In the “Embracing Irrationality” workshop, I was able to explore and test perceived constants in any environment. At Mindscapes’ “The Art of Storyteching” workshop, I learned the pattern-based mechanics used in ideation for over 80% of the campaigns that have won a Cannes Gold or Grand Prix award, including:

  • Dynamic connections between two variables never before connected. For example, connecting an internal variable of price with an external variable of sunlight, as done in this campaign by BGH Air Conditioners.

  • “New tasking” an existing resource with a purpose for which it wasn’t intended, as illustrated perfectly by Momondo’s “new tasking” of a Facebook friends list in its ingenious flight pricing application.

  • Self-validating the message of a campaign simply through the way an ad is presented. It feels obvious, but it's difficult to pull off well. Mindscapes’ Allstate campaign example is a perfect showcase of this being executed flawlessly.

In the “Demystifying AR” workshop, I got hands on with Unity and created my own AR experience. I was pleasantly surprised to learn how attainable a good AR experience is. You used to need an army of animators and programmers to create something truly groundbreaking in AR, but tools like Unity and advancements in smartphone computing power make it easier than ever to put together an AR experience that would have been unimaginable just a few years ago. Leaving that workshop, I was inspired—so inspired that I’ve come up with a few great AR campaign ideas to pitch to some of our partners and clients.


I’m still processing all I learned at Cannes, but one thing is for sure: You’ll definitely be seeing me at more Cannes workshops.

Jack Edgar, Brand and Strategy Manager

Listening to some of the world’s leading advertisers as the sun shines over the Cote D’azur horizon, it was pretty hard to not feel inspired. Of course, while I was partially attending for inspiration, I was also there to build relationships and find future opportunities for The Craftsman Agency. When seeing the wealth of leading executives at Cannes Lions, one might assume that you could simply stroll around and collect a catalog’s worth of business cards. However, like our audiences, leading marketing executives have grown tired of being spoken at.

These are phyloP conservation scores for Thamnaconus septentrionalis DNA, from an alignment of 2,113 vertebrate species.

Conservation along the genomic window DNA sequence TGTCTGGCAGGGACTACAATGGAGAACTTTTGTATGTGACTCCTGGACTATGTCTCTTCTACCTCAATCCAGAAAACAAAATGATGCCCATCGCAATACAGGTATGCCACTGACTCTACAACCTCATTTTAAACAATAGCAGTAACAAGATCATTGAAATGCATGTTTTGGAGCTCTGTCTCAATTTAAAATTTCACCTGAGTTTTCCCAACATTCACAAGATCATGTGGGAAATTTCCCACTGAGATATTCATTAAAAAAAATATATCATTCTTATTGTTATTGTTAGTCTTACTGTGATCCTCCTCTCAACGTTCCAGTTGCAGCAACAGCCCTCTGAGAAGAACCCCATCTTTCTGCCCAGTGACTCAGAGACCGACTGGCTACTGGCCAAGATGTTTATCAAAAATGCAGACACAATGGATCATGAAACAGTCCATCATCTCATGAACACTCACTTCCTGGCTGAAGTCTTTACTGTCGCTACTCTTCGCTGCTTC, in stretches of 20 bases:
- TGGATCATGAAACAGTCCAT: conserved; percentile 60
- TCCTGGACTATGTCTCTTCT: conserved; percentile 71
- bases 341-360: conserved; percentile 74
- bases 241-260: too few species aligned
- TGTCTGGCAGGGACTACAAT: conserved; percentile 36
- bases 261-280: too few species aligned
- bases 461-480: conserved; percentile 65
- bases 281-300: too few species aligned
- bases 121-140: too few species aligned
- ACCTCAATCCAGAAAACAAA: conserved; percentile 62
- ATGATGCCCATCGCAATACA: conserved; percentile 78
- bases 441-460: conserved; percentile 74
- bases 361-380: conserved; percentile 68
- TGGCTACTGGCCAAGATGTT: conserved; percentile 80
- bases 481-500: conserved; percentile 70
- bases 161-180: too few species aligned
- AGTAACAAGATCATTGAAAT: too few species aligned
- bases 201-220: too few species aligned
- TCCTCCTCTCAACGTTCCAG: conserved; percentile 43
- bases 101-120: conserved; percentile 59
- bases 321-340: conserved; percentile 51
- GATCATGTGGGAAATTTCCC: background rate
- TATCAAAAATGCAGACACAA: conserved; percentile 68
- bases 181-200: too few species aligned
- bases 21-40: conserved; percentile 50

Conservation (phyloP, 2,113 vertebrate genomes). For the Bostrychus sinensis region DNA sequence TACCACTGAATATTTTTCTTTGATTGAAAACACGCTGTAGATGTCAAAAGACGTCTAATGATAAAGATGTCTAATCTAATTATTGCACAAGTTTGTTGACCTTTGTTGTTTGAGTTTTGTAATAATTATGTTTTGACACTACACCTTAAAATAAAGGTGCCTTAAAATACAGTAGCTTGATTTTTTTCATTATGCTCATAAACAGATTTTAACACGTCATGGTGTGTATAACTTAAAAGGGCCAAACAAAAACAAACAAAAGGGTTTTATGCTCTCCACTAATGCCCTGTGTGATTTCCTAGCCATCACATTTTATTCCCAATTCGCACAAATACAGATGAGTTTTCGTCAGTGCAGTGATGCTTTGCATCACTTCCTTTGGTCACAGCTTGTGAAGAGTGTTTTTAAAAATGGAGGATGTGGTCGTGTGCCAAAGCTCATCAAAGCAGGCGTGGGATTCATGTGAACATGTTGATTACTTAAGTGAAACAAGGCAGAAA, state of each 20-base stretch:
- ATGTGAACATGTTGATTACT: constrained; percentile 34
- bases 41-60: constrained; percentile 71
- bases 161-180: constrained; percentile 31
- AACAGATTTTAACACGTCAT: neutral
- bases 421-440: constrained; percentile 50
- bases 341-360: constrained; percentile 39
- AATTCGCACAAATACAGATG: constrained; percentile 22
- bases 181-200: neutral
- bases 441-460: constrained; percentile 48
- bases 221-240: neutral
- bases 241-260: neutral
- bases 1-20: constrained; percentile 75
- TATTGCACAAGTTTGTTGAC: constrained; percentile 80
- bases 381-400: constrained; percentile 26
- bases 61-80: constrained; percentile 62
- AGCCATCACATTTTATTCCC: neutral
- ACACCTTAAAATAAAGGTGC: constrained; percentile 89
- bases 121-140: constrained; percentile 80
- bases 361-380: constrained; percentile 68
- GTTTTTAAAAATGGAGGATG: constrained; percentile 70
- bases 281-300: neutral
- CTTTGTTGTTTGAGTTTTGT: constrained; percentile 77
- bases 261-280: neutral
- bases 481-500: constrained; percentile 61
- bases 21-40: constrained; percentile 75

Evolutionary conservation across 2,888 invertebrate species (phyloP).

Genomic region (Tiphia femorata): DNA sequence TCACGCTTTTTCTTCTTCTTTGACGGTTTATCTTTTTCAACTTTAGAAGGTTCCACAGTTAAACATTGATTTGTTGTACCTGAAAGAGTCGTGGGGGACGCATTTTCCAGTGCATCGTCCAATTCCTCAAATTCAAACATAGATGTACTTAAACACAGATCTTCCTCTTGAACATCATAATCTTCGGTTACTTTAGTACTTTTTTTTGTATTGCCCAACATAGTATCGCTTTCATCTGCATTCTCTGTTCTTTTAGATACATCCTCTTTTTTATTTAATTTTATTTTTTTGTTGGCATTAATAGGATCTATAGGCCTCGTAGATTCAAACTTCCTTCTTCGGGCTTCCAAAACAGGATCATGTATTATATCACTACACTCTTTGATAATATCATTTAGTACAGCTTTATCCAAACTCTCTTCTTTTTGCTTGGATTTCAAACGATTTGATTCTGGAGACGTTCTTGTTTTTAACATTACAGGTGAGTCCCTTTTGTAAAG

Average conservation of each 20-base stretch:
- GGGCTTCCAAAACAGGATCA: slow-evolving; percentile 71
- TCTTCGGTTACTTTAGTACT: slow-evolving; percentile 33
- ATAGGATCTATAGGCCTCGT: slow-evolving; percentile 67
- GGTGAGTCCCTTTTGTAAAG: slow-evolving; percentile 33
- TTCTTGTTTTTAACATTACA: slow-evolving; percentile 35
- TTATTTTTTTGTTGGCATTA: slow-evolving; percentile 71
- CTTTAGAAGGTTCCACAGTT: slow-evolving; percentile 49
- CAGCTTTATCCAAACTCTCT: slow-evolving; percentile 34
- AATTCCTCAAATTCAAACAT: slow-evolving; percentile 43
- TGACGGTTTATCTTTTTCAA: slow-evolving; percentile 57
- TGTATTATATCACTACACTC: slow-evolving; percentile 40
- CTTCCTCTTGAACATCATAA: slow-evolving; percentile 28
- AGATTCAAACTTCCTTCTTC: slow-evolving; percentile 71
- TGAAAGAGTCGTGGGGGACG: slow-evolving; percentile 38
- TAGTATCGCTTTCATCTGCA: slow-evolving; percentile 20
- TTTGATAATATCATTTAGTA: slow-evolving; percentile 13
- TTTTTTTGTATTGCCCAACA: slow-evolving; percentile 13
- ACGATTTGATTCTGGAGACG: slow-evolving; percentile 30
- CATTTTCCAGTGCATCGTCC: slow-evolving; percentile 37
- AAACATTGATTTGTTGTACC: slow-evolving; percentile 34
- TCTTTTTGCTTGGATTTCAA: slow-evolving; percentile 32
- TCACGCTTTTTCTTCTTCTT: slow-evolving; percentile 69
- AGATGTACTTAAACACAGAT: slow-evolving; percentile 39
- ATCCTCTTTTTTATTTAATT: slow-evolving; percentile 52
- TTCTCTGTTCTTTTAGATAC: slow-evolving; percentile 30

During the event, speakers attempting to leave the stage were often swept up in a tidal wave of business cards and portfolios. But that’s not the right start when you’re trying to develop business relationships. Most likely, your information is lost at sea.


So how does one make valuable connections at events like Cannes Lions? What I found worked best was to heed the advice of many experienced marketers, the same advice I often heard at the festival: The way to stand out is to engage people authentically. To pull them in with value, rather than push at them with a predetermined message.

While this is very much common sense, often this approach is forgotten in the heat of conference battle (and the mid-day sun of the Cote D'azur, perhaps).

Fundamental to doing this well is the environment. For Cannes, the marquee keynote sessions were places for me to listen. When I put my business development hat on, though, I would head for the break-out sessions, workshops, and intimate panel discussions. But I wasn’t there to talk at people. I was still listening. Looking for meaningful ways to engage.

As an example, during one panel discussion, an audience member asked the panel for good case studies for a particular type of campaign. By the panel’s own admission, their answers were somewhat broad. Aided by time to think about it, however, myself and a colleague recalled a perfect example—and so after the session ended, we sought out that person to share. What followed was a completely organic conversation about the merits of the campaign, how it was applicable to their context, and eventually one another’s specialties and capabilities. The above was also made possible by the acknowledgment that people want to connect and converse at such events. Similarly to marketers, however, business development executives would do well to remember a large part of effective communication is listening first and then responding. The most valuable conversations we had at Cannes therefore were those where we displayed a genuine desire to listen, engage, and advise when appropriate. It does take more time and effort, but I have found it quite effective. It also sets one up well for post-event follow-ups, for they’re born out of a mutual desire to continue the conversation. To come back to one of the points that Kim made earlier, making human connections is what sets apart not only great creative and strategy but also effective business development.



Cannes was amazing and we look forward to next year, but it's not the only event driving the industry forward. Check out our CEO’s key takeaways from the recent Incite Marketing Summit.